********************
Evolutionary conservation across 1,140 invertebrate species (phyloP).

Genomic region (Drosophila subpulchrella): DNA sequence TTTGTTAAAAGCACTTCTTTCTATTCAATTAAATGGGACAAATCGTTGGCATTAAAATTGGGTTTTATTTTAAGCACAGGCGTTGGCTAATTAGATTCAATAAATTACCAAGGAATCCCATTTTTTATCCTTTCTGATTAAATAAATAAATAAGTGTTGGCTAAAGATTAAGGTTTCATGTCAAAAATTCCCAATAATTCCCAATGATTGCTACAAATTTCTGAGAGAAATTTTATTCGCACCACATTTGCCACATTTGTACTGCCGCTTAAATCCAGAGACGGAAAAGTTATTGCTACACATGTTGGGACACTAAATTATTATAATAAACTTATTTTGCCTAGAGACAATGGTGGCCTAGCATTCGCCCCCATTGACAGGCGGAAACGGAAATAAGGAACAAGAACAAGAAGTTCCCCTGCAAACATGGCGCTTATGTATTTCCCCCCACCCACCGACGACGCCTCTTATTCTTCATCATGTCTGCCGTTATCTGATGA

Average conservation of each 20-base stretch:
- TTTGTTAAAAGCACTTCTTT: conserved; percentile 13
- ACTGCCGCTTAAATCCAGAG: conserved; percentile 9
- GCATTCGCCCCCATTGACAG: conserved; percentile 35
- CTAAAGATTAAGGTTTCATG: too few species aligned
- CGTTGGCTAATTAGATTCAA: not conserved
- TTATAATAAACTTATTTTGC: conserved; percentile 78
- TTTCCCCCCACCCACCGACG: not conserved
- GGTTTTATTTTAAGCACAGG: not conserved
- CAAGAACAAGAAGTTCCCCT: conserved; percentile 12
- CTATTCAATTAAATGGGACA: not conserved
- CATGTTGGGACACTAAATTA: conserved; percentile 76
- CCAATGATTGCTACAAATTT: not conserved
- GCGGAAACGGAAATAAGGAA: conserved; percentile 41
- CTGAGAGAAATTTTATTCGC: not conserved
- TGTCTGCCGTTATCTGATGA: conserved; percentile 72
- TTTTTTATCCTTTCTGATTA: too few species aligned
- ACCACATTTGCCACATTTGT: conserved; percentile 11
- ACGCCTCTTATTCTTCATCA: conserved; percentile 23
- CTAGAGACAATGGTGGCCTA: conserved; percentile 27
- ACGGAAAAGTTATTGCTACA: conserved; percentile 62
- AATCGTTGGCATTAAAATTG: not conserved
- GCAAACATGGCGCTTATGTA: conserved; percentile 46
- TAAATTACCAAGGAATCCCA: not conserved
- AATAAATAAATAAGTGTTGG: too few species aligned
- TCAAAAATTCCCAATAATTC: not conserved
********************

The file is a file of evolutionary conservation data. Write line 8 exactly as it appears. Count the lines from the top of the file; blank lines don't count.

- CGTTGGCTAATTAGATTCAA: not conserved